Thursday, September 28, 2023

Hey, Vegans: You’re Going To Want To Scream For This Cashew Cream

I prepared a simple vegan meal for a vegan family of eight the other day. I am a chef, so simple is not a fair word perhaps. They were also coming up on their one-year anniversary of their family-wide veganism, so they were newbies.

As they watched me prepare their dishes for the evening — creamy salad dressing, mushroom steaks, ‘cheesecake,’ you know, basic vegan menu 101 — they were floored by the complexity. Not one of these vegans could recognize a single dish on their vegan menu that evening. “What in the world have you all been eating for the past year!” I asked. They shrugged, hungrily, and explained, hungrily, that they just thought, hungrily, that salads and such were all that was left in the cards for them as vegans…..I died. Suffering through only salads for a year….I can’t.

If you are maintaining a vegan diet and you have taste buds, you must turn yourself into somewhat of a cook (or move to Portland. Either Portland. Lots of options in either Portland).

You will not only starve if you do not get a few staple vegan dishes under your apron, but what will actually kill you is the pure boredom of leafy salads day in and day out.

And, hey, if you are a vegan that only eats salads, this is also not a healthful, or a balanced diet to maintain.

If you’ve ever checked out my Instagram account, at first glance, you may think I’m vegan. But I am not. Nor am I a double agent trying to sneak a “live vegan” tee shirt into my wardrobe in order appear a part of  the health-conscious community. I will get to why plant-based diets are best, but hear me out first.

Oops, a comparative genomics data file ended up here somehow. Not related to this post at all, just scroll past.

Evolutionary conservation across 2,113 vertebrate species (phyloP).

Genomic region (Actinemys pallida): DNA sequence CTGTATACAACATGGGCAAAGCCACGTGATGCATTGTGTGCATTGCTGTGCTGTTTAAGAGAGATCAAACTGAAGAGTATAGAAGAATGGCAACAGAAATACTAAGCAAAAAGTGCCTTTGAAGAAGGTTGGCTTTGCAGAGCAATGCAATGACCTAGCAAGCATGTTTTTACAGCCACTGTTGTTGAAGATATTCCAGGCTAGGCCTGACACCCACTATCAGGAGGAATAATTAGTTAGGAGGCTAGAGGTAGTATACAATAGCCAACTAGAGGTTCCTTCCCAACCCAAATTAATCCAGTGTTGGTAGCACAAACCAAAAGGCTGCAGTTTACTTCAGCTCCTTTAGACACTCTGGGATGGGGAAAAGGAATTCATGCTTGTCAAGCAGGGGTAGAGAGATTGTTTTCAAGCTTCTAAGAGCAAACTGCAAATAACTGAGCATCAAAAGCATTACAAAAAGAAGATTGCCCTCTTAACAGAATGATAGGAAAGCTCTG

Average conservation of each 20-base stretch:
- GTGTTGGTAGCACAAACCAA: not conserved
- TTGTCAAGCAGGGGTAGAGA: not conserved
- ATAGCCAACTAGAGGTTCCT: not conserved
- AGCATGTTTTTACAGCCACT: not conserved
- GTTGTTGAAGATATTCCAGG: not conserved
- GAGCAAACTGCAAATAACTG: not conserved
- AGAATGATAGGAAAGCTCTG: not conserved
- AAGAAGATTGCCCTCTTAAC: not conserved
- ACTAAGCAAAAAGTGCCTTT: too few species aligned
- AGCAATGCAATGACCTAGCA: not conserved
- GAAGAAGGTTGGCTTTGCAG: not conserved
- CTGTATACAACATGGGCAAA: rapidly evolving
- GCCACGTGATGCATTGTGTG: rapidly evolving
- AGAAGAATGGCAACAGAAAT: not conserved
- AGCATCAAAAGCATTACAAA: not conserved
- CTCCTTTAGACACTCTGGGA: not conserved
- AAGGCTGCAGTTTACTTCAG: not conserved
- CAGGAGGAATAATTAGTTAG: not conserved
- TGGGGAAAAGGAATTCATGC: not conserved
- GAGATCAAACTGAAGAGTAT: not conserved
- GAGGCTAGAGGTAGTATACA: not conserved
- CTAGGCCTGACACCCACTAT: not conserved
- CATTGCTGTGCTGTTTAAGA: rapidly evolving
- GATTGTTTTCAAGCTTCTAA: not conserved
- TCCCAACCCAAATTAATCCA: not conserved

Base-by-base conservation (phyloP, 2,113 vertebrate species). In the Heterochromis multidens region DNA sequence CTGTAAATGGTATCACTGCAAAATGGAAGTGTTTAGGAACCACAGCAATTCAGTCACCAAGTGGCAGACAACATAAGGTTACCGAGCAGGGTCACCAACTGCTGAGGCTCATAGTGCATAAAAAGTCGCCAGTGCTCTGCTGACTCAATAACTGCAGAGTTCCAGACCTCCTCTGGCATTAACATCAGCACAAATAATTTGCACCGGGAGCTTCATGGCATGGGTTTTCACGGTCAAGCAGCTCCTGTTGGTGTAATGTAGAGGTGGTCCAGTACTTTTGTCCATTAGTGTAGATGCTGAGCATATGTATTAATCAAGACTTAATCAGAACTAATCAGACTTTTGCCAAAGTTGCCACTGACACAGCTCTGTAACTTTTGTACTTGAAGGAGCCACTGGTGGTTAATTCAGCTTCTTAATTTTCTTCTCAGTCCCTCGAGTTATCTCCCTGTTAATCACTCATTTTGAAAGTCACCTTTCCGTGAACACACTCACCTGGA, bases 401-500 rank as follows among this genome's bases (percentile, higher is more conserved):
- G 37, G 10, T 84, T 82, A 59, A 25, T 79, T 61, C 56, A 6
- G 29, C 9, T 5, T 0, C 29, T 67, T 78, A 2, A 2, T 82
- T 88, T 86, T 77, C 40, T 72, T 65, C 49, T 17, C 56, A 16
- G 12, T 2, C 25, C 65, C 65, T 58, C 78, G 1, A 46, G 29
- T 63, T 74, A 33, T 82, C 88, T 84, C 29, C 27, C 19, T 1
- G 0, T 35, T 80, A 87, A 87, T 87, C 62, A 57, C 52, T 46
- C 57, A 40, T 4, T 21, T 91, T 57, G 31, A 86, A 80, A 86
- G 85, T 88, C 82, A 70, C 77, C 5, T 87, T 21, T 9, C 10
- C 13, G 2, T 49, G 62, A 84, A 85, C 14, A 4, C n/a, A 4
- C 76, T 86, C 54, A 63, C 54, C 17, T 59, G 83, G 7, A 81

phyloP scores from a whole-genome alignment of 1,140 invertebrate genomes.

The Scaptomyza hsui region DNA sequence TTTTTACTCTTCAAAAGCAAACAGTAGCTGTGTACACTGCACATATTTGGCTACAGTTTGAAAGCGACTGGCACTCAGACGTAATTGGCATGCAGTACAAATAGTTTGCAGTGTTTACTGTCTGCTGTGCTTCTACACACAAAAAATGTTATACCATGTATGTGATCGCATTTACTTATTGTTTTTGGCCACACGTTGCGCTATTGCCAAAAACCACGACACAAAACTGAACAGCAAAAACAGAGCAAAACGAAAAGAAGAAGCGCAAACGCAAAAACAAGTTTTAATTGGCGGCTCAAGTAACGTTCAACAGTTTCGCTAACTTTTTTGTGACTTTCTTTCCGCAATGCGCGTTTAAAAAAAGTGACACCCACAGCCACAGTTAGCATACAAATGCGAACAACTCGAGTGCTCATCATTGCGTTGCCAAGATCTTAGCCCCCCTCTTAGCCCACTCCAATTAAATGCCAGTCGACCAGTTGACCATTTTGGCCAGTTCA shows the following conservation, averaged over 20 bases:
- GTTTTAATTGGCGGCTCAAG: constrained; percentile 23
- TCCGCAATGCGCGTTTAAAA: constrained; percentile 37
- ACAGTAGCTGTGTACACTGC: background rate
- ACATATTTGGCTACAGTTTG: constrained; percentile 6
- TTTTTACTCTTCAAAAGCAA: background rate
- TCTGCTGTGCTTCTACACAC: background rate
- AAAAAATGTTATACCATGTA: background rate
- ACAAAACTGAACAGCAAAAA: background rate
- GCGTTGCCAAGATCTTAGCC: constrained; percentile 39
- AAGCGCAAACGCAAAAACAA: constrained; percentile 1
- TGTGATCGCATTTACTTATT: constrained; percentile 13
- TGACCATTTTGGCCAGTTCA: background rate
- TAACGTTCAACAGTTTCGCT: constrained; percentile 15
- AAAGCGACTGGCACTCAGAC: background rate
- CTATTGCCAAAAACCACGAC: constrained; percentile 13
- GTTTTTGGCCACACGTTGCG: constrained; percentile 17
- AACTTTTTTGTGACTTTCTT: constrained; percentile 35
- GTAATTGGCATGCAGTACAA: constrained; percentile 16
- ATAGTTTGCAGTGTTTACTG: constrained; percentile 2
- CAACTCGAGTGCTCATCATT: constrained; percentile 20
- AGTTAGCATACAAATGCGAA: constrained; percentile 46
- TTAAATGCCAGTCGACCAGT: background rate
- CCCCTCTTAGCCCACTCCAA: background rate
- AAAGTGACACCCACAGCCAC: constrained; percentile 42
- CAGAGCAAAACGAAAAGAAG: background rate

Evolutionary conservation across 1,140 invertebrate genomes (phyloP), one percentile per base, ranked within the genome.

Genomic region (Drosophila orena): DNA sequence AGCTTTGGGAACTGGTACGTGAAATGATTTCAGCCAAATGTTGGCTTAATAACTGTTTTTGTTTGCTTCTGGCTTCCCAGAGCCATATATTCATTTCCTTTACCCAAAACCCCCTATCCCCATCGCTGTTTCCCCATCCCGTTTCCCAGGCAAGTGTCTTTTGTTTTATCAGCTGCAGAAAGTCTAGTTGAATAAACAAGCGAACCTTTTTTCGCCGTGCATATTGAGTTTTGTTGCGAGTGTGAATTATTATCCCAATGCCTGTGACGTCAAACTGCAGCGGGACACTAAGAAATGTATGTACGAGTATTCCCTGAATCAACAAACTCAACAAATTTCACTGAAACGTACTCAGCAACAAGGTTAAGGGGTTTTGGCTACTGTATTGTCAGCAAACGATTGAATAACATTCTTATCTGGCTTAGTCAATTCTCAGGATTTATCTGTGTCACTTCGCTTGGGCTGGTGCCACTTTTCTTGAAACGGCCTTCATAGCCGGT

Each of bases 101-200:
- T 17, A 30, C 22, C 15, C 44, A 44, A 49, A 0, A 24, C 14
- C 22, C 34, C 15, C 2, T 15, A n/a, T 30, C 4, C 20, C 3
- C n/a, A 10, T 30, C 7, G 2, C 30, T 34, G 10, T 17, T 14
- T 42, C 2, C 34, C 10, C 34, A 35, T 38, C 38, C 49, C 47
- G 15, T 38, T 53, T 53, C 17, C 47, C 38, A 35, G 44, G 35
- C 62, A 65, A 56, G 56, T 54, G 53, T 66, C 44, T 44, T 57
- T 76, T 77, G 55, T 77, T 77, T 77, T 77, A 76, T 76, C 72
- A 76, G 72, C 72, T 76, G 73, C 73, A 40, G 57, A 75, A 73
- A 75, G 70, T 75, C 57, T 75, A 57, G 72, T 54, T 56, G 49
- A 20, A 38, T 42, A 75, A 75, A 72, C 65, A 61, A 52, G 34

There are so many ways to eat healthful and so many ways to achieve a balanced and nutrient rich diet, and there have not always been many options in the past. We now have resources of clean and hormone-free animal proteins, chickens producing happier offspring than Gwyneth Paltrow, small batch dairy farms with integrity.

Unless you are maintaining a vegan lifestyle for any reason other than medical, spiritual, or ethical ones, you might be missing the whole point.

I gotta tell you, eating clean lies in how your food is grown, what is used to grow it and the health of the soil that it is grown in; nothing do with being a vegan, per se.

I have never been full-on vegan, but remain to ache for that cute tee that dubs me so. Community is powerful. My X-Man (cuter name for the ex-boyfriends you don’t hate, yes?) told me once that the hardest thing about not being a vegan anymore (he was one for 12 years) was not his conscious being destroyed with every mouthful of is 13-hour smoked pork shoulder, but not actually getting to BE A VEGAN anymore. I get that. Being a part of a community is powerful stuff.

I eat like a vegan, but I am not one.

I want to eat everything, travel, and enjoy being a guest in another country, someone’s home, or at Costco! To me, a conscientious cook and health nut, this means having a plant-based diet, not a vegan one. I promote not cutting entire food groups out of your meal plan, rather adding all the good stuff in!

This whole Meatless Monday thing is out of control with everyone just eating pizza and Alfredo pasta and patting themselves on their temporarily vegetarian backs. Totes missing the point me thinks.

The not eating meat on Mondays intention should perhaps be more geared towards a habit of eating better, meaning fresh foods, greens, vegetables, etc. not just being without flesh in your mouth, and Alfredo in it.